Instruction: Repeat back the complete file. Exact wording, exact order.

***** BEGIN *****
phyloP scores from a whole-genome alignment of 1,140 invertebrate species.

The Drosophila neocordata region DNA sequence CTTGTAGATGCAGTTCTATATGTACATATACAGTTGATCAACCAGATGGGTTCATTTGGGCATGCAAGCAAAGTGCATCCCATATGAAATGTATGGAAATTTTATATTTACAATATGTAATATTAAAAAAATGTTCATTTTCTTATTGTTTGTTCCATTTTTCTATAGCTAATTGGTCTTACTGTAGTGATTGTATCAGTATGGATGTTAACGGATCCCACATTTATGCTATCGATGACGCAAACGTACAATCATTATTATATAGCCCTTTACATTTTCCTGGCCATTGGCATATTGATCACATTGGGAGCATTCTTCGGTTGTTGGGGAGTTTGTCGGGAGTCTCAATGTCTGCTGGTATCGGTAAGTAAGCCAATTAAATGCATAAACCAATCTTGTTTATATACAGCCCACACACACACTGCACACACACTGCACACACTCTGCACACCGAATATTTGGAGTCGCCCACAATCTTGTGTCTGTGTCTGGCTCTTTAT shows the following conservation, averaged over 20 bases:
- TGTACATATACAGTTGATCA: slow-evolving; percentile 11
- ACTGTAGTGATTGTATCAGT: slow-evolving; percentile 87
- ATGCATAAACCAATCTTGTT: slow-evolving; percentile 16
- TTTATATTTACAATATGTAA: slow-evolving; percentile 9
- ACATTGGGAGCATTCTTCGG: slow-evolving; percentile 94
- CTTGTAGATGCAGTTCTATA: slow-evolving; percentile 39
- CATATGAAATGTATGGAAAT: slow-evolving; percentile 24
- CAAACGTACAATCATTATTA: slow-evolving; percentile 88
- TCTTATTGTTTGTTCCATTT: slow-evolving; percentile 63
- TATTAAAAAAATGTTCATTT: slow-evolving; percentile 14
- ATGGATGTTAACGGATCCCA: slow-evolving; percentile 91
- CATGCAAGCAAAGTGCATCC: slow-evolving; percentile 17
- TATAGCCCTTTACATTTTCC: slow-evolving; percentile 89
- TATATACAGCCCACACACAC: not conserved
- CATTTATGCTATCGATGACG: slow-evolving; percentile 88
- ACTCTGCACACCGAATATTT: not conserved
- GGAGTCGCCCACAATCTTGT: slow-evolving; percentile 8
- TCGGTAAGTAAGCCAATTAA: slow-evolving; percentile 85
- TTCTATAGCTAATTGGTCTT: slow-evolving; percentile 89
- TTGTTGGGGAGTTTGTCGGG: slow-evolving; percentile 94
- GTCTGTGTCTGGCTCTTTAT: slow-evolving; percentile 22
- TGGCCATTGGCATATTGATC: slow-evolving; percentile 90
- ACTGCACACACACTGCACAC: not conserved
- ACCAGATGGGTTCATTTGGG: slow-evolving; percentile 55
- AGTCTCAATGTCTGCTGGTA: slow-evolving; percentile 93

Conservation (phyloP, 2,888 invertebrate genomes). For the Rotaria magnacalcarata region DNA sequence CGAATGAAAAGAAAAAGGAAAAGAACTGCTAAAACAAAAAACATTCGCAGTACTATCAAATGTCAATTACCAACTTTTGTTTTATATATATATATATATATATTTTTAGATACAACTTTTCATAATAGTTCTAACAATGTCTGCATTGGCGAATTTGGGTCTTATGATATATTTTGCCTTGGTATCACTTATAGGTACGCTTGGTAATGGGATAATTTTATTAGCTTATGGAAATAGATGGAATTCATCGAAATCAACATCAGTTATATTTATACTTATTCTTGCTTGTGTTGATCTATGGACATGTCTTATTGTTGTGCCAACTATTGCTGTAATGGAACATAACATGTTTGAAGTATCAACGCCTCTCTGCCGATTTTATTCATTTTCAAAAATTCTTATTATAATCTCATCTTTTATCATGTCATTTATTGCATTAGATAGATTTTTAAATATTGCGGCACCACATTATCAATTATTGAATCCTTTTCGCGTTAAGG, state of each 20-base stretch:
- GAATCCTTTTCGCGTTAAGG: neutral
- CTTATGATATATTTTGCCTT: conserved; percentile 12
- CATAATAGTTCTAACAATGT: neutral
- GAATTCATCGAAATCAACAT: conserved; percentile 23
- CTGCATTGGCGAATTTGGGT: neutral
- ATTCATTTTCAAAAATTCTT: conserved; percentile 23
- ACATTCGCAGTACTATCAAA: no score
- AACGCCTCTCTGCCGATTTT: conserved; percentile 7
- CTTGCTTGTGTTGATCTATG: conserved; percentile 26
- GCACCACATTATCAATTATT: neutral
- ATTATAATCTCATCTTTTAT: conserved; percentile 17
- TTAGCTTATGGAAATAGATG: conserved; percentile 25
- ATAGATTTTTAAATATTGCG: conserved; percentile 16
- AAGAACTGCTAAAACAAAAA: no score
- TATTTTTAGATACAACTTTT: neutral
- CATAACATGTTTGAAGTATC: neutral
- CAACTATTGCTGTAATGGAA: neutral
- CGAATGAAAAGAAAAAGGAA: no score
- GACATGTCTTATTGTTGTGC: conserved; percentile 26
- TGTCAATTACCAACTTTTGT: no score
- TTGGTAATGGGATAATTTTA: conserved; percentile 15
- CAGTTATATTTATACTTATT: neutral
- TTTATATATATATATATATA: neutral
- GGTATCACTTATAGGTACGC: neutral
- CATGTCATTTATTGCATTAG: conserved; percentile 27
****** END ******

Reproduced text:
phyloP scores from a whole-genome alignment of 1,140 invertebrate species.

The Drosophila neocordata region DNA sequence CTTGTAGATGCAGTTCTATATGTACATATACAGTTGATCAACCAGATGGGTTCATTTGGGCATGCAAGCAAAGTGCATCCCATATGAAATGTATGGAAATTTTATATTTACAATATGTAATATTAAAAAAATGTTCATTTTCTTATTGTTTGTTCCATTTTTCTATAGCTAATTGGTCTTACTGTAGTGATTGTATCAGTATGGATGTTAACGGATCCCACATTTATGCTATCGATGACGCAAACGTACAATCATTATTATATAGCCCTTTACATTTTCCTGGCCATTGGCATATTGATCACATTGGGAGCATTCTTCGGTTGTTGGGGAGTTTGTCGGGAGTCTCAATGTCTGCTGGTATCGGTAAGTAAGCCAATTAAATGCATAAACCAATCTTGTTTATATACAGCCCACACACACACTGCACACACACTGCACACACTCTGCACACCGAATATTTGGAGTCGCCCACAATCTTGTGTCTGTGTCTGGCTCTTTAT shows the following conservation, averaged over 20 bases:
- TGTACATATACAGTTGATCA: slow-evolving; percentile 11
- ACTGTAGTGATTGTATCAGT: slow-evolving; percentile 87
- ATGCATAAACCAATCTTGTT: slow-evolving; percentile 16
- TTTATATTTACAATATGTAA: slow-evolving; percentile 9
- ACATTGGGAGCATTCTTCGG: slow-evolving; percentile 94
- CTTGTAGATGCAGTTCTATA: slow-evolving; percentile 39
- CATATGAAATGTATGGAAAT: slow-evolving; percentile 24
- CAAACGTACAATCATTATTA: slow-evolving; percentile 88
- TCTTATTGTTTGTTCCATTT: slow-evolving; percentile 63
- TATTAAAAAAATGTTCATTT: slow-evolving; percentile 14
- ATGGATGTTAACGGATCCCA: slow-evolving; percentile 91
- CATGCAAGCAAAGTGCATCC: slow-evolving; percentile 17
- TATAGCCCTTTACATTTTCC: slow-evolving; percentile 89
- TATATACAGCCCACACACAC: not conserved
- CATTTATGCTATCGATGACG: slow-evolving; percentile 88
- ACTCTGCACACCGAATATTT: not conserved
- GGAGTCGCCCACAATCTTGT: slow-evolving; percentile 8
- TCGGTAAGTAAGCCAATTAA: slow-evolving; percentile 85
- TTCTATAGCTAATTGGTCTT: slow-evolving; percentile 89
- TTGTTGGGGAGTTTGTCGGG: slow-evolving; percentile 94
- GTCTGTGTCTGGCTCTTTAT: slow-evolving; percentile 22
- TGGCCATTGGCATATTGATC: slow-evolving; percentile 90
- ACTGCACACACACTGCACAC: not conserved
- ACCAGATGGGTTCATTTGGG: slow-evolving; percentile 55
- AGTCTCAATGTCTGCTGGTA: slow-evolving; percentile 93

Conservation (phyloP, 2,888 invertebrate genomes). For the Rotaria magnacalcarata region DNA sequence CGAATGAAAAGAAAAAGGAAAAGAACTGCTAAAACAAAAAACATTCGCAGTACTATCAAATGTCAATTACCAACTTTTGTTTTATATATATATATATATATATTTTTAGATACAACTTTTCATAATAGTTCTAACAATGTCTGCATTGGCGAATTTGGGTCTTATGATATATTTTGCCTTGGTATCACTTATAGGTACGCTTGGTAATGGGATAATTTTATTAGCTTATGGAAATAGATGGAATTCATCGAAATCAACATCAGTTATATTTATACTTATTCTTGCTTGTGTTGATCTATGGACATGTCTTATTGTTGTGCCAACTATTGCTGTAATGGAACATAACATGTTTGAAGTATCAACGCCTCTCTGCCGATTTTATTCATTTTCAAAAATTCTTATTATAATCTCATCTTTTATCATGTCATTTATTGCATTAGATAGATTTTTAAATATTGCGGCACCACATTATCAATTATTGAATCCTTTTCGCGTTAAGG, state of each 20-base stretch:
- GAATCCTTTTCGCGTTAAGG: neutral
- CTTATGATATATTTTGCCTT: conserved; percentile 12
- CATAATAGTTCTAACAATGT: neutral
- GAATTCATCGAAATCAACAT: conserved; percentile 23
- CTGCATTGGCGAATTTGGGT: neutral
- ATTCATTTTCAAAAATTCTT: conserved; percentile 23
- ACATTCGCAGTACTATCAAA: no score
- AACGCCTCTCTGCCGATTTT: conserved; percentile 7
- CTTGCTTGTGTTGATCTATG: conserved; percentile 26
- GCACCACATTATCAATTATT: neutral
- ATTATAATCTCATCTTTTAT: conserved; percentile 17
- TTAGCTTATGGAAATAGATG: conserved; percentile 25
- ATAGATTTTTAAATATTGCG: conserved; percentile 16
- AAGAACTGCTAAAACAAAAA: no score
- TATTTTTAGATACAACTTTT: neutral
- CATAACATGTTTGAAGTATC: neutral
- CAACTATTGCTGTAATGGAA: neutral
- CGAATGAAAAGAAAAAGGAA: no score
- GACATGTCTTATTGTTGTGC: conserved; percentile 26
- TGTCAATTACCAACTTTTGT: no score
- TTGGTAATGGGATAATTTTA: conserved; percentile 15
- CAGTTATATTTATACTTATT: neutral
- TTTATATATATATATATATA: neutral
- GGTATCACTTATAGGTACGC: neutral
- CATGTCATTTATTGCATTAG: conserved; percentile 27